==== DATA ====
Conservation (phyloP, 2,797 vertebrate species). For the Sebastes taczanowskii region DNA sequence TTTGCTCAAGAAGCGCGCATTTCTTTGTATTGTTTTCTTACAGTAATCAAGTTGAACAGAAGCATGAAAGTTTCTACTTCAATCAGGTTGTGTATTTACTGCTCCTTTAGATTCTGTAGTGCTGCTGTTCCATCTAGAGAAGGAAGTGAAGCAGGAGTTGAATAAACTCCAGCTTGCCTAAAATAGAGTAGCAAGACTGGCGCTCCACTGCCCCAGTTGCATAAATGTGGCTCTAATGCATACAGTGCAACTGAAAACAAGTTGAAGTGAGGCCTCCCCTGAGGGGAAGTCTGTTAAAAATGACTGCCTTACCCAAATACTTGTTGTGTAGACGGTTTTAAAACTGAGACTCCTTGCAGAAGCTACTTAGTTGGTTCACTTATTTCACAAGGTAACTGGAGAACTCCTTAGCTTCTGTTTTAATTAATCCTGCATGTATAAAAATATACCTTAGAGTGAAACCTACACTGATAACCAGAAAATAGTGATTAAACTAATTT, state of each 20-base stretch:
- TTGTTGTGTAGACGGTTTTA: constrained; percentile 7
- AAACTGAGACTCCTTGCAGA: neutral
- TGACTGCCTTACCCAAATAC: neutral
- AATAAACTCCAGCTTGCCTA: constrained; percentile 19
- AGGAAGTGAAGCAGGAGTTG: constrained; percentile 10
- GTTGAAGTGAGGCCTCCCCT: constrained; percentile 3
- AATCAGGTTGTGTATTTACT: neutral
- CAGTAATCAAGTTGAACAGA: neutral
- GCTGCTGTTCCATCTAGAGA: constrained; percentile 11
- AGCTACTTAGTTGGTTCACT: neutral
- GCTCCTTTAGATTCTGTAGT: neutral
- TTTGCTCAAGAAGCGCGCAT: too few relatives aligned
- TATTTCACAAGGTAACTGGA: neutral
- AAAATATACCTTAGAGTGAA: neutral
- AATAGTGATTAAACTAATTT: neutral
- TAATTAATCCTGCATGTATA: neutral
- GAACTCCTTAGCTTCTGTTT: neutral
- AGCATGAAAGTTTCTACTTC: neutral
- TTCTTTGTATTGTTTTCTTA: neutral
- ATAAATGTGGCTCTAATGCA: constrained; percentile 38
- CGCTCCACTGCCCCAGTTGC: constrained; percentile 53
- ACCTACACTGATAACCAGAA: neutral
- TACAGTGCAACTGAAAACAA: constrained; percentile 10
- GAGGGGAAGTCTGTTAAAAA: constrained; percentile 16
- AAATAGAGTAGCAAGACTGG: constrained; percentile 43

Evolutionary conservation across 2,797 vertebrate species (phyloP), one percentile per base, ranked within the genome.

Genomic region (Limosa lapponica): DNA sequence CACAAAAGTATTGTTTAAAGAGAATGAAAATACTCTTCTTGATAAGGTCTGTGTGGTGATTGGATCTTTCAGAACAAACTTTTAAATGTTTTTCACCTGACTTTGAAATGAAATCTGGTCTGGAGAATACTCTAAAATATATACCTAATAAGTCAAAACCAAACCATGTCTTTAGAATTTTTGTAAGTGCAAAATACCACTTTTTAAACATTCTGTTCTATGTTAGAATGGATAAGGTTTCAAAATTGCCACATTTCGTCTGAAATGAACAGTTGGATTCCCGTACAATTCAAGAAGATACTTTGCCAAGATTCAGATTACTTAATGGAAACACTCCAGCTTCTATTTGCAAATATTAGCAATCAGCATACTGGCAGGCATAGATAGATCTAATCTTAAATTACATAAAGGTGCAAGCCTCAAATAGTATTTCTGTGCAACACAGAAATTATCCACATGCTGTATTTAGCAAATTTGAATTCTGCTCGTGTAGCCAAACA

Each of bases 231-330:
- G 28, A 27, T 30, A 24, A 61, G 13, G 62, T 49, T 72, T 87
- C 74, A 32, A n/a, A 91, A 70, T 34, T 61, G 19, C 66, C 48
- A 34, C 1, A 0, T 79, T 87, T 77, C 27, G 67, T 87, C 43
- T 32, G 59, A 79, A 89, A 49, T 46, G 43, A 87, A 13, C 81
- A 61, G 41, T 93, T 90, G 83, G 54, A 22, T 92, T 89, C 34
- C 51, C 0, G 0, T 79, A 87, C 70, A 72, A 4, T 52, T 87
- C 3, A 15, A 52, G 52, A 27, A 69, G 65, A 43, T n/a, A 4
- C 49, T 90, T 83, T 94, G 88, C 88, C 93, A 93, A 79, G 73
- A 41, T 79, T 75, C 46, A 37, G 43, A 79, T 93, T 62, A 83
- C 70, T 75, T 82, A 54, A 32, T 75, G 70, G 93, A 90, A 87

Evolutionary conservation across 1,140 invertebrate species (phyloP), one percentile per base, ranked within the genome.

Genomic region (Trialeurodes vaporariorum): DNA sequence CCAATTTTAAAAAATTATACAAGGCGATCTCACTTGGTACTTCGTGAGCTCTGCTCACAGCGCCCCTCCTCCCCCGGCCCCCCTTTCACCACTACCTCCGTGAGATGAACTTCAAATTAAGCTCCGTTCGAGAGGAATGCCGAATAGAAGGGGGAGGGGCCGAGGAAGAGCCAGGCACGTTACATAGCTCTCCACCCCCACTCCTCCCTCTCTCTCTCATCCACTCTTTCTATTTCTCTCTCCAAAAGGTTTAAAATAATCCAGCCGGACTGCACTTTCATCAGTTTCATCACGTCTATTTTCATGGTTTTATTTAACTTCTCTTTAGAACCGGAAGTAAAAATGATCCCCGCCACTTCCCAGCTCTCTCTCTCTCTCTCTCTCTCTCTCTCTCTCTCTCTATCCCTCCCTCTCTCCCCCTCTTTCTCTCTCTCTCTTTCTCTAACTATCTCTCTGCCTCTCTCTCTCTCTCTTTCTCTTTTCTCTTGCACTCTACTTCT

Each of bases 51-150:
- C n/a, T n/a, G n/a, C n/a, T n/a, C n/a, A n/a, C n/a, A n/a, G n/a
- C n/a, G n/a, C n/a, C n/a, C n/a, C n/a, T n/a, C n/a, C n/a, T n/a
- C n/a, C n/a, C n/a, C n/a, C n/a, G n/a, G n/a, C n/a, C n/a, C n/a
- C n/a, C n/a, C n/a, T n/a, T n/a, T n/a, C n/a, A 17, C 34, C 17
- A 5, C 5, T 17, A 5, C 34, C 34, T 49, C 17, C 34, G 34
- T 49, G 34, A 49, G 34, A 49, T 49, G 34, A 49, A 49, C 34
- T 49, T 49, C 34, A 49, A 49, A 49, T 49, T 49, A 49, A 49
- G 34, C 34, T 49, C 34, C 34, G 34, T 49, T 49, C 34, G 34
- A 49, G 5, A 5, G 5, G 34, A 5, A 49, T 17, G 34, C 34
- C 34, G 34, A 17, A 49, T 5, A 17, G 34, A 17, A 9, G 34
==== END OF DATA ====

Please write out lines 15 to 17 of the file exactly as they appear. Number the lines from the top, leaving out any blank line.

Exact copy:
- AAAATATACCTTAGAGTGAA: neutral
- AATAGTGATTAAACTAATTT: neutral
- TAATTAATCCTGCATGTATA: neutral